Much has been debated on the origin of the Pashtuns, and the evidence patiently collected by scholars over the course of almost a century and a half suggests a heterogeneous origin, different from tribe to tribe. In addition to the heterogeneous origin, the Pashtuns are also affected by a linguistic split since the primacy of Pashto, the traditional language of the people, has been eroded over time by the Dari (the Afghan variant of Persian), already spoken by the other minorities of the country, which first took root among the most cultured Pashtun elites and was subsequently adopted by entire tribes. Nonetheless, the Pashtuns have managed to survive and over time forge an autonomous and unified culture based around their customary system of life, called "Pashtunwali". It is based on a long series of precepts and rules of conduct that shape the life of every Pashtun at 360 degrees, especially the male component of the people, a bit like the 613 mitzvot shape the life of a pious Jew. Among these precepts, the most important are essentially three:

Melmastia: translatable as “hospitality”, it refers to the Pashtuns' habit of showing all their respect towards visitors and foreigners, regardless of race, religion, citizenship, economic status. In a society where the standard of living of individuals is very low, to put it mildly, being able to count on sincere hospitality without having any kind of obligation to repay it (as opposed to what happens, for example, among peoples of Turkish origin), it can help a lot in times of difficulty;

Nenawate: translatable as "asylum", "refuge" instead describes the Pashtun habit of always defending, at the cost of their own lives, those who, literally, "knock on their doorstep to find refuge from their enemies". Please note that this type of help actually goes beyond mere "humanitarianism". If a suppliant asks for help in obtaining protection or justice, in the cultural logic of the Pashtuns, he is explicitly affirming the superiority of the Pashtunwali and his submission to it. That is why at that point the Pashtuns have the moral obligation to defend the "suppliant", because if they did not do so they would also end up losing their ability to "deterrence" others, whoever they are. To put it another way, Pashtuns must always keep the protection commitments made with others, otherwise they would no longer be feared or respected;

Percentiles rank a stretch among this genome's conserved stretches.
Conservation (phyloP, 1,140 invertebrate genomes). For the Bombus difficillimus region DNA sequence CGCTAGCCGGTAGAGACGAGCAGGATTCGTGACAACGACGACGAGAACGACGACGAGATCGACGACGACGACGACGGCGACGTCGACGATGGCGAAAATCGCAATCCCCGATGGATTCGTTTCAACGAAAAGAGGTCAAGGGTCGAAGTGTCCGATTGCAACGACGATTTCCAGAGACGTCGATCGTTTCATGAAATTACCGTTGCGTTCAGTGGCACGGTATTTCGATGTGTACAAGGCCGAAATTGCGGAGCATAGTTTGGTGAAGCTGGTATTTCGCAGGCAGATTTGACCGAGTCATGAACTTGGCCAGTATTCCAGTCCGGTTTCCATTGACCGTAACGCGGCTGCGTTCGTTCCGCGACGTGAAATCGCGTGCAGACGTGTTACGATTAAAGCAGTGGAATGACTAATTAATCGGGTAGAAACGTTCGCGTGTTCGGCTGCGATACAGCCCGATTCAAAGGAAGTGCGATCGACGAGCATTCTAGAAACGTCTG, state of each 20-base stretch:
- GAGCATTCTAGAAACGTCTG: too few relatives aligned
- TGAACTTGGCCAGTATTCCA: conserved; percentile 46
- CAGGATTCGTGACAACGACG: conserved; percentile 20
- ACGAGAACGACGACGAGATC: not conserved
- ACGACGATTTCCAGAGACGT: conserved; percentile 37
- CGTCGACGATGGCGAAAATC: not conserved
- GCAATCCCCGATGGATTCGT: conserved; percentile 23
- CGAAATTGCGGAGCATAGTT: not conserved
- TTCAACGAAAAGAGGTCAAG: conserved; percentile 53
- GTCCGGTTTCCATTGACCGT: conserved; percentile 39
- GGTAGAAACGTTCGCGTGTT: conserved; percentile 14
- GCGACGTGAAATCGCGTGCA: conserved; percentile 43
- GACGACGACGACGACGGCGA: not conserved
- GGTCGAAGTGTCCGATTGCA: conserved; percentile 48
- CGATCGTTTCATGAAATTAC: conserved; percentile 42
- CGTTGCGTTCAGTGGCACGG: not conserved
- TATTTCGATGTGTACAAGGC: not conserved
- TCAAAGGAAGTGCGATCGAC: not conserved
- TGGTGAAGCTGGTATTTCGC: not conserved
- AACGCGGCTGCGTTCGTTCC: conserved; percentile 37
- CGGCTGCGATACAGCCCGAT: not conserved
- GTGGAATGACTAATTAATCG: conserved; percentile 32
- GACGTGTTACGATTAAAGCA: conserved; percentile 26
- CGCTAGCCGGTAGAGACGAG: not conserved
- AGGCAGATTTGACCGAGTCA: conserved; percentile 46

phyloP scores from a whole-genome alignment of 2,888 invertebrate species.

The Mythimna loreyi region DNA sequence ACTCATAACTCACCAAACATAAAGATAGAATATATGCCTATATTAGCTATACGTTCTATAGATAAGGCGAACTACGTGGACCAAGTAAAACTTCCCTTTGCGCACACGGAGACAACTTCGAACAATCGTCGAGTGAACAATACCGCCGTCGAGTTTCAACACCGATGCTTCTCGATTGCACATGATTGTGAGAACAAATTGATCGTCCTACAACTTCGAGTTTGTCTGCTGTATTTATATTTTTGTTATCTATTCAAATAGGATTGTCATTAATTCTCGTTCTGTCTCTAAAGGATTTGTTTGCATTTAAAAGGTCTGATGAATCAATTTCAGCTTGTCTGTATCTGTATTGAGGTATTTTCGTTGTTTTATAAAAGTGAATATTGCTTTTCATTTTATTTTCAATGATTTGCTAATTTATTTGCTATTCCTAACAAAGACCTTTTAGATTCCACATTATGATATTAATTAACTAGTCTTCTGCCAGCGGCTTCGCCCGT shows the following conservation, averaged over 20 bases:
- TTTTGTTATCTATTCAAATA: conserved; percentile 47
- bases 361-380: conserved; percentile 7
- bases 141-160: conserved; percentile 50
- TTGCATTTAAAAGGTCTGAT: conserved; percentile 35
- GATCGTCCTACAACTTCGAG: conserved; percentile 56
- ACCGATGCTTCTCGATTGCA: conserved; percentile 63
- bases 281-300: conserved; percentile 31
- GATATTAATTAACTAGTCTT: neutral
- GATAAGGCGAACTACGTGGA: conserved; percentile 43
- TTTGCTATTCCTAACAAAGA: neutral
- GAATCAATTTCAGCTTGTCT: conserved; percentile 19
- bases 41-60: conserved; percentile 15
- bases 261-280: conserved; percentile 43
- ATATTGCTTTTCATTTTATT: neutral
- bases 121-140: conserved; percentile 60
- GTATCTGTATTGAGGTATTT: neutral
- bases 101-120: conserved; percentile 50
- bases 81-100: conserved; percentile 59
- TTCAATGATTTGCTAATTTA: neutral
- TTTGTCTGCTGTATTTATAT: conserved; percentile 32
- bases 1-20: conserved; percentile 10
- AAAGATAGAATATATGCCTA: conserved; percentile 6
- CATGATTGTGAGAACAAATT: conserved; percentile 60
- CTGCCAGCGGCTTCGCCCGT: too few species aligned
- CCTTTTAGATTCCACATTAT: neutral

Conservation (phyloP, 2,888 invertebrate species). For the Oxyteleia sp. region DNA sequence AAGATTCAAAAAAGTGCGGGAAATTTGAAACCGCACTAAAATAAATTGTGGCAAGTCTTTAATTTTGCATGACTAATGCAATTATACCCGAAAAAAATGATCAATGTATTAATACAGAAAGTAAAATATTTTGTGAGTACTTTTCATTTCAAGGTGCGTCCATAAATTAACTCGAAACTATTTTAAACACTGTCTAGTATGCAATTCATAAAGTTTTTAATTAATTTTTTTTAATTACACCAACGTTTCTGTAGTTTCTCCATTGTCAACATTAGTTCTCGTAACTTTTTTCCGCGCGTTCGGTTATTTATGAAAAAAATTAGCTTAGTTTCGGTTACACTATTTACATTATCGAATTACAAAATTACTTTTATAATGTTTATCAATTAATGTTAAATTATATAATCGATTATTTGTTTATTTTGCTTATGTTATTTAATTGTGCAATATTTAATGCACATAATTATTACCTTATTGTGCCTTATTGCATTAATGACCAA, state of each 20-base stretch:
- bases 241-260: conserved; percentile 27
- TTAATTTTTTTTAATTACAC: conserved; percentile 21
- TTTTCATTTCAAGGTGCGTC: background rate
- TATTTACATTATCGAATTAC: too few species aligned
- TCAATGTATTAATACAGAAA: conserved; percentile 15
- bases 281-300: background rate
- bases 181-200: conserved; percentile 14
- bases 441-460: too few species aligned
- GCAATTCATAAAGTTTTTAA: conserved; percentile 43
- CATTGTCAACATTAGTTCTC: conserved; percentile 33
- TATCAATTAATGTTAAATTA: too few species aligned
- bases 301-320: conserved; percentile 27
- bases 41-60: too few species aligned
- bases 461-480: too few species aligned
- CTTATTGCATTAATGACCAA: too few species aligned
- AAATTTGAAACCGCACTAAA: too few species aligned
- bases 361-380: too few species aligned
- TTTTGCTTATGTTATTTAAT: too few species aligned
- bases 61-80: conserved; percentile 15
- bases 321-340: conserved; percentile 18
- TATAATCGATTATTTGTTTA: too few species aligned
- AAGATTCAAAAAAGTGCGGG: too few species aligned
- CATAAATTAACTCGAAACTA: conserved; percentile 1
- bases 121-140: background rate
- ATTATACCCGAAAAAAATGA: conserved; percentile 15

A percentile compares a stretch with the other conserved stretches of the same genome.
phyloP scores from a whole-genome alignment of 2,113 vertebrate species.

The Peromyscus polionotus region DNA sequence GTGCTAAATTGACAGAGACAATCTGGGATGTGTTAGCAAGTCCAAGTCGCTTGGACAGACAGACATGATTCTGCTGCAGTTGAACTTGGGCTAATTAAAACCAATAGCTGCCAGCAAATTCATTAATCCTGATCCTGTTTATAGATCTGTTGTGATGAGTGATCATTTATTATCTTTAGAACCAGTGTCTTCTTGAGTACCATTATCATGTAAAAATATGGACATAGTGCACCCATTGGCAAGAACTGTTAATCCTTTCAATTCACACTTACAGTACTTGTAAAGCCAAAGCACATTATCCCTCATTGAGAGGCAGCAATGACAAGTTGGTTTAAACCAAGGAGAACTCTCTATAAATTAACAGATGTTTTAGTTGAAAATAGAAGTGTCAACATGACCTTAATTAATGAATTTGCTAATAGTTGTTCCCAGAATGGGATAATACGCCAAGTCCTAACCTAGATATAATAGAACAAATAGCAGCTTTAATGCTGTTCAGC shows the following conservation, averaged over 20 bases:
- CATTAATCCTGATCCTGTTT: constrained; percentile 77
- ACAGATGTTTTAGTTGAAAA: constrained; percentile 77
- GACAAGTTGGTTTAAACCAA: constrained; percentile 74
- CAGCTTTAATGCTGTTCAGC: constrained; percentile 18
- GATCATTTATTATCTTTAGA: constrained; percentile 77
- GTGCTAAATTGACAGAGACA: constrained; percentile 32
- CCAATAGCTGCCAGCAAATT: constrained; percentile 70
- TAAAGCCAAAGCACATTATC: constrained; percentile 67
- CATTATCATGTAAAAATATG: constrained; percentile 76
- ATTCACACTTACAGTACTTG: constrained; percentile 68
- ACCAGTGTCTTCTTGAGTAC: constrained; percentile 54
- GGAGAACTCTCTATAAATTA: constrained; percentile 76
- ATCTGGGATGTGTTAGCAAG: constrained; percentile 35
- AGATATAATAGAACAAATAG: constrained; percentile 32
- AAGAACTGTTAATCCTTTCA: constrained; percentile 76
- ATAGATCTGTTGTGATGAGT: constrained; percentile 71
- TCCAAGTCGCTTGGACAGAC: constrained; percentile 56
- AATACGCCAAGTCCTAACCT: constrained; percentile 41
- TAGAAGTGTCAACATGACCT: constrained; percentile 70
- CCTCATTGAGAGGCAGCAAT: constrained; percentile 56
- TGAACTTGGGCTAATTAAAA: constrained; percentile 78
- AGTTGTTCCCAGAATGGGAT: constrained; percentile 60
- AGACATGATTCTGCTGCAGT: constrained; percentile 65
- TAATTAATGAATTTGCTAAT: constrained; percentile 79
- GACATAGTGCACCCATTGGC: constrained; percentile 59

Badal: today modestly translated as "justice", in reality it traditionally represents "revenge", which can last for centuries and be inherited from generation to generation. The "Badal" is probably the pillar par excellence of the culture of the people, and no Pashtun man worthy of the name will ever give it up because such renunciation would lead to the loss of virility and social consideration that not even self-inflicted death would be able to wash ( contrary to what happens, for example in Japanese culture where suicide "restores reputation"). Even when revenge seems impossible, a Pashtun man must try to get it in every way, dying in the attempt if necessary. However, it is necessary to specify that not always what in our Western mentality would represent a serious criminal act may necessarily imply the application of the "Badal" by a Pashtun. In some Pashtun tribes, in fact, the murder (even that of a child) can be easily amortized with a financial reparation that is not too exorbitant. An example was the reaction of a Pashtun father who, at the news of the death of one of his sons hit by an HMMWV armored jeep of the American army, upon the arrival of the local American commander accompanied by the soldier allegedly responsible for the event, showed his other 12 children and replied: "Quiet friend, I have many", and proceeded to slaughter a mutton which was then cooked and served at a large table organized in honor of the welcome American "guests". Conversely, the news of the rape of some Pashtun women by Soviet soldiers during the capture of Kandahar in the early 1980s caused the instant rebellion of all the tribes quartered on the outskirts of the city, which was then repressed only when the forces of the Red Army called in strategic bombers who bombed the rioters mercilessly. In this case it can be seen how in the Pashtun logic the honor of women (otherwise "beings" of absolute male property) is worth more than the life of children, who are not yet "adult men" do not have the same rights and duties of others.